A planned merger between former President Donald Trump's social media startup and a shell company is being investigated by regulators.

The shell company, Digital World Acquisition Corp. (DWAC), said in a filing on Monday that it "has received certain preliminary, fact-finding inquiries from regulatory authorities, with which it is cooperating."

The company said the investigations are being conducted by the Securities and Exchange Commission as well as the Financial Industry Regulatory Authority, which helps oversee the securities markets.

DWAC did not reveal the specific thrust of the investigations.

Its announcement comes less than two months after DWAC announced plans to merge with a new social media startup from Trump Media & Technology Group, which is seeking to launch a platform called TRUTH Social next year that would compete against the likes of Facebook and Twitter.

Trump was banned from both Facebook and Twitter after the Jan. 6 insurrection.

DWAC is a so-called SPAC (special purpose acquisition company), or a shell company that lists on exchanges with the express purpose of merging with a private company. The merger provides the targeted private company with a faster and less onerous route to becoming publicly traded than the traditional initial public offering, or IPO.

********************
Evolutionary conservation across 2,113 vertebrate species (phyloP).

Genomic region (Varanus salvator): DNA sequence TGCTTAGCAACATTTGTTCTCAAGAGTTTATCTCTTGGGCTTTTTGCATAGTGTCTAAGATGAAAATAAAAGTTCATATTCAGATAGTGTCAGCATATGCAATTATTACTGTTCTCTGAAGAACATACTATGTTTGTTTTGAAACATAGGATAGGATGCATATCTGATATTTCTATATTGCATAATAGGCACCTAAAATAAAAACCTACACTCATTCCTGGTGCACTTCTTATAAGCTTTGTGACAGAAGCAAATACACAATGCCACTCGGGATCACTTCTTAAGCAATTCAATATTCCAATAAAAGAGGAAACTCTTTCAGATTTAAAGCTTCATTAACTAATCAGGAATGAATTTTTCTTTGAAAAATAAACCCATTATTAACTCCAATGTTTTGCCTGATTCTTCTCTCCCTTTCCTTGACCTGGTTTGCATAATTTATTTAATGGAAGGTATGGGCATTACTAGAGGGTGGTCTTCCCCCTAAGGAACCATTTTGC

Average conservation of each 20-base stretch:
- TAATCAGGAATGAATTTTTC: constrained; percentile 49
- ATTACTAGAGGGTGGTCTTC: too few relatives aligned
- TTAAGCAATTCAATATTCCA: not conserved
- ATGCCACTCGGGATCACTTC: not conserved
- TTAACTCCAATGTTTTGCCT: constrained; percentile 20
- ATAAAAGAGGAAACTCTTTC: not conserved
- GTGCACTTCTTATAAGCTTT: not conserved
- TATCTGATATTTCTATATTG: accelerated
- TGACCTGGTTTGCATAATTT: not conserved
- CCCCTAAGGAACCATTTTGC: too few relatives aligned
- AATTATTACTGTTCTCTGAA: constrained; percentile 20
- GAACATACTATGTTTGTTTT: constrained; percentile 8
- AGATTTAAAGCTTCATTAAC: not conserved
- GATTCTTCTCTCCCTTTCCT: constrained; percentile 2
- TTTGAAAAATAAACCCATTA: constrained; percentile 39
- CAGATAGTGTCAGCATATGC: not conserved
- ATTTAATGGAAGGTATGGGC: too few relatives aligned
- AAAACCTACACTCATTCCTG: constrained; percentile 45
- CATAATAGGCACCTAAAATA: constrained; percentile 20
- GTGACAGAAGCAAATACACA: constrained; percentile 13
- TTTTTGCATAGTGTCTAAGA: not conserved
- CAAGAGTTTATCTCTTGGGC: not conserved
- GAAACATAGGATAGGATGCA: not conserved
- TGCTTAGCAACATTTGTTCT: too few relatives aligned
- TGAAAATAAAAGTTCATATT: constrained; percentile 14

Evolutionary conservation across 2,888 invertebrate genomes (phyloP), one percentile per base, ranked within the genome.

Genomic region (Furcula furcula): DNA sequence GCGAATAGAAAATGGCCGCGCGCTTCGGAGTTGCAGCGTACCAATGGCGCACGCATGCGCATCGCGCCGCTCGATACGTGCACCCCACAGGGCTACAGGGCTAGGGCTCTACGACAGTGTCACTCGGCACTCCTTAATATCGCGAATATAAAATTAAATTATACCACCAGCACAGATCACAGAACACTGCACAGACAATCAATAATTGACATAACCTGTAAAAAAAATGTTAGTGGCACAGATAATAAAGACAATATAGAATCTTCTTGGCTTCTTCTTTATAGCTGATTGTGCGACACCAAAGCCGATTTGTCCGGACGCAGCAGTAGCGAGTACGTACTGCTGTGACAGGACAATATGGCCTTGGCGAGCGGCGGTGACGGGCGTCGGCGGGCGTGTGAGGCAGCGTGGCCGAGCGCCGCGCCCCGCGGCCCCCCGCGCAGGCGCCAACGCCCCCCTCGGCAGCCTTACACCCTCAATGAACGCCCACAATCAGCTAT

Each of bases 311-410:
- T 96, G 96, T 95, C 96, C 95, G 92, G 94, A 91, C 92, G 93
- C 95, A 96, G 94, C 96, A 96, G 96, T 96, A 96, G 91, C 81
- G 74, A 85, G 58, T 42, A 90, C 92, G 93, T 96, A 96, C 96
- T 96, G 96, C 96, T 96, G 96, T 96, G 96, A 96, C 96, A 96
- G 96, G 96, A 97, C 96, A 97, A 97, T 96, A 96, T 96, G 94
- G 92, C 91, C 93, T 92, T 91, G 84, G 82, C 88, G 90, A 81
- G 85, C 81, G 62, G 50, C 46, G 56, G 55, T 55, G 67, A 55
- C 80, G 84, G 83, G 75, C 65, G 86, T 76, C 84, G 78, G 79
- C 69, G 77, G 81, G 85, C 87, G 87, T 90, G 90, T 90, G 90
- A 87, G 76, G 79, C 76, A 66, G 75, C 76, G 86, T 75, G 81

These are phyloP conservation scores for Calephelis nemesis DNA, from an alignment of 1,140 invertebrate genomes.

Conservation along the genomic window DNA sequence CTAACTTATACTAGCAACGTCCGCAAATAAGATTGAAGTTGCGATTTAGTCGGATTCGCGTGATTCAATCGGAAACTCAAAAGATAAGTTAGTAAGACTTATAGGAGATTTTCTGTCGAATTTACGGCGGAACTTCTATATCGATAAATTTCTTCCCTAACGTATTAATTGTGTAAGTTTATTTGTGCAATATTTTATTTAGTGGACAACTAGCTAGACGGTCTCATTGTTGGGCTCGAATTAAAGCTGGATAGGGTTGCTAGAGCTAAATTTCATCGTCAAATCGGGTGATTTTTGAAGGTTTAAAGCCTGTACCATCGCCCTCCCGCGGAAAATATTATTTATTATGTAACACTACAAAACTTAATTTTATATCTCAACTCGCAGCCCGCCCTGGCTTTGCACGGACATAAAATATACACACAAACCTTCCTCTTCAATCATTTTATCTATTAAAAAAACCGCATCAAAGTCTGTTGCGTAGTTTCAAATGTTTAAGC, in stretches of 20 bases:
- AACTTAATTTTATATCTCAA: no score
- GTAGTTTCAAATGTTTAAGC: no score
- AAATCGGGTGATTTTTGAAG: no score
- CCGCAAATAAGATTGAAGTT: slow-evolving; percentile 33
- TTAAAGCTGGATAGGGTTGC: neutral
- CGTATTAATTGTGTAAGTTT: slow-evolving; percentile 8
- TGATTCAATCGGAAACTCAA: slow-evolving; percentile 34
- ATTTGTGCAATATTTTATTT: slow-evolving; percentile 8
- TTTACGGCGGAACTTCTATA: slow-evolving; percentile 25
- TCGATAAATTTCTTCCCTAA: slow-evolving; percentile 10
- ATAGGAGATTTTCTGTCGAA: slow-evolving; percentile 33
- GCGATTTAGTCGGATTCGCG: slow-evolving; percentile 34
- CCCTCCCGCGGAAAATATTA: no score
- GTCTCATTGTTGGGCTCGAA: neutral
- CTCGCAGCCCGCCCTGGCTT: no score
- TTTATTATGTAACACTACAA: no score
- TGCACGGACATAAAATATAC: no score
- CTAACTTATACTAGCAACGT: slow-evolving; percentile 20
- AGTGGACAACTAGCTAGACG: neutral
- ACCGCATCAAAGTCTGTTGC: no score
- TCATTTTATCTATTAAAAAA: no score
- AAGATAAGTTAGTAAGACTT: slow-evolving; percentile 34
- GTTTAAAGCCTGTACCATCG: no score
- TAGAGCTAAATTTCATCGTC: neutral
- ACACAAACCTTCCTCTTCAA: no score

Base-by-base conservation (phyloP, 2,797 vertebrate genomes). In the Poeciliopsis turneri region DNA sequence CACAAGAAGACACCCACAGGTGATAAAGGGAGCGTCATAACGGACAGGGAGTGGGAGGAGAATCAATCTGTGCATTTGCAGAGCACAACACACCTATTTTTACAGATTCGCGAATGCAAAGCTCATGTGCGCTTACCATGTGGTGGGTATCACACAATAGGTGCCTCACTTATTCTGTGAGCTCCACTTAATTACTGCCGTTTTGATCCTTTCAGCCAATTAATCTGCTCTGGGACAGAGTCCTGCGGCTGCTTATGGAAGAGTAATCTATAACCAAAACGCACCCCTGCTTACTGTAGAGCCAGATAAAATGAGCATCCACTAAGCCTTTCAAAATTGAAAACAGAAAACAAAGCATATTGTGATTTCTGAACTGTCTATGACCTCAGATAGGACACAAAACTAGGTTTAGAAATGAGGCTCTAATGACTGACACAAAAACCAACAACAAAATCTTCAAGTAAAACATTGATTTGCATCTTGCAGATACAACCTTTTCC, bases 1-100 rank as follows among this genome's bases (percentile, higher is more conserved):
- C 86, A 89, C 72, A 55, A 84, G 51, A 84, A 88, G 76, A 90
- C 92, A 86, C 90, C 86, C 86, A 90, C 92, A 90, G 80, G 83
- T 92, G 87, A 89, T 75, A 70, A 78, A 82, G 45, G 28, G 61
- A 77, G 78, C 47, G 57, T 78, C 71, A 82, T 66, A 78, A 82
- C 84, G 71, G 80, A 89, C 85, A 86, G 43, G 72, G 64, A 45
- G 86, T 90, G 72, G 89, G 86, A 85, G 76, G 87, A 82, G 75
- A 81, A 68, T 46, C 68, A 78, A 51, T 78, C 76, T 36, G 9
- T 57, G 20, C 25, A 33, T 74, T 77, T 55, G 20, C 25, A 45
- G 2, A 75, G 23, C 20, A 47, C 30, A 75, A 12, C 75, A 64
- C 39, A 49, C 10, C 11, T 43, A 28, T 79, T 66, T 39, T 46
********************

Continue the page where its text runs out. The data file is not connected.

DWAC was little known until it announced the deal to merge with Trump's social media venture.

The New York Times and other media have reported that DWAC and the Trump company may have held talks before DWAC went public, which could mark a violation of rules governing SPACs.

The SEC declined NPR's request for comment, and neither company responded to queries.

DWAC shares surged after announcing the planned merger with Trump's media company. In a separate filing last week, DWAC said it had raised an additional $1 billion from investors.

SEC Chairman Gary Gensler has called for "enhanced disclosures" in the SPAC market. In a recent speech, he said he has "asked staff for recommendations on how we might update our rules so that investors are better informed about the fees, costs, and conflicts that may exist with SPACs."

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